Many budget-conscious travelers would agree with singer James Murphy. In 2013, New York City ranked as the 4th most expensive city in the world for tourists. So should those traveling on the cheap just skip this city altogether? What if I told you that you can spend 7 days in NYC for $100? You’d call me crazy and I’d prove you wrong. Here’s the gameplan:
Prior to Arrival
Sorting out your accommodation
In NY, the cheapest accommodation in a hostel alone can easily cost $50/day. Not good for our $100 budget. However, if you plan well and plan smart, it’s do-able. Couchsurfing is a community of travelers that do hospitality exchange. Meaning, you can request to be hosted for free during your time in NYC. Naturally, it may be a bit hard to find a host in NYC since it’s one of the most popular tourist destinations in the world. But if you’re already an avid couchsurfer with plenty of good references, or you have an awesome profile, you stand more of a chance.
Let’s say, hypothetically, you manage to arrange a host for 5 nights. You aren’t sure yet where to stay for the other 2 nights – but you’re just going to wing it. Why not? Life is all about adventures!
Also, there are a few things to know about NYC that will help stretch your budget even further. First, tap water is safe to drink and actually tastes good. Bring your own bottle to avoid paying for bottled water. If you eat in a restaurant, you’re entitled to ask for free glasses of water if you’re not already offered. However, with your tight budget, I don’t suggest restaurants anyway since they require a 15%-20% tip. Grab your food to go and eat in a park. It’s better for people-watching as well.
Day 0 – Sunday (Arrival)
First things first, what to do when you land at John F. Kennedy airport
There are two ways to get to town from the airport using public transportation. One is to take the AirTrain ($5.00) then connect to the subway ($2.50). The other is to take the Q10 Bus ($2.50) then connect to the subway (free transfer). Since we’re roughing it out here, we’re going with the second option.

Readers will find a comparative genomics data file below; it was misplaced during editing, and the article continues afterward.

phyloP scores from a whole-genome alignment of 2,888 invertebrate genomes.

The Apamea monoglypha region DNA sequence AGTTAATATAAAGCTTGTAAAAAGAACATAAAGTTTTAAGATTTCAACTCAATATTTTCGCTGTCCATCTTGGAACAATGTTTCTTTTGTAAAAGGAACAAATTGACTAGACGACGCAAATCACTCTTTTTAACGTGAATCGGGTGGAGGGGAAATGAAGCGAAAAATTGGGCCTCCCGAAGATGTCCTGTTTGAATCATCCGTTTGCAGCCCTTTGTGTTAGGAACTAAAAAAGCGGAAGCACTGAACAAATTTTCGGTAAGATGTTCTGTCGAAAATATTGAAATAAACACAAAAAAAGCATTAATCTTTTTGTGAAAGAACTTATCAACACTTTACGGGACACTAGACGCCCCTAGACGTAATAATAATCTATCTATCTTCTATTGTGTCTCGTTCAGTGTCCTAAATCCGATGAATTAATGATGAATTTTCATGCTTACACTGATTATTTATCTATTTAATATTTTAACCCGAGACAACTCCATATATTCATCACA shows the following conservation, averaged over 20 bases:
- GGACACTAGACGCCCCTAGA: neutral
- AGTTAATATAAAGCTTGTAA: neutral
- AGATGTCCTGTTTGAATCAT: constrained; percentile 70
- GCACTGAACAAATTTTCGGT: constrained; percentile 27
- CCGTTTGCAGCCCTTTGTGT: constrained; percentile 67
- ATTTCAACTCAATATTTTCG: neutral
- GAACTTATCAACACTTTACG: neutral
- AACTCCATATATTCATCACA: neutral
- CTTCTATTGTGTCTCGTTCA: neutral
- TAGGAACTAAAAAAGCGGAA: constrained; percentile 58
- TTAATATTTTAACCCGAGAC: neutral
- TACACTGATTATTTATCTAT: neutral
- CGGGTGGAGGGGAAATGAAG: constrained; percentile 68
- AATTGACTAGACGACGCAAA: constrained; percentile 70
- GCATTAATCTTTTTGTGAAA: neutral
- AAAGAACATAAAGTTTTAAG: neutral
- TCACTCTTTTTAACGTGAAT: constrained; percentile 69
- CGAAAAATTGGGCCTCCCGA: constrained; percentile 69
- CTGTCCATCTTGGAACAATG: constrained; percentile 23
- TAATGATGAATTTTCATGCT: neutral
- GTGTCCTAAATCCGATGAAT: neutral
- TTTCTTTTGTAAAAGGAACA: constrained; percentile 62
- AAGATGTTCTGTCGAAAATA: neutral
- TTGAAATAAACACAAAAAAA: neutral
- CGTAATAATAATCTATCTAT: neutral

The Q10 bus originates/terminates at Terminal 5 at JFK airport. If you arrive at any other terminal, catch the free AirTrain to the Terminal 5/6 stop for free. The Q10 Bus will bring you to the Kew Gardens/Union Turnpike subway station where you can catch a free transfer to the E train. Once you’re on the subway, you can basically get anywhere in NYC at no extra charge.
If couchsurfing, arrive in the evening or on the weekend, because chances are your host works during the day on weekdays. Arriving at a convenient time will prevent having to lug your backpack around the city, waiting for your host to get off work.
Day 1 – Monday
Getting around New York City + Exploring Downtown Manhattan
If your accommodation is in Manhattan, and you’re staying strictly around Manhattan, you might get away without paying for transportation. If your host lives in any other boroughs of NYC though (Brooklyn, Bronx, Queens, Staten Island), it will be close to impossible to do without the city’s subway system. A 7-Day Unlimited Ride Metrocardcosts $30.00 (available at all subway stations). I know what you’re thinking. $30?!! That’s huge given our $100 budget. But I promise you, this is the biggest chunk of change you’ll have to shell out while here.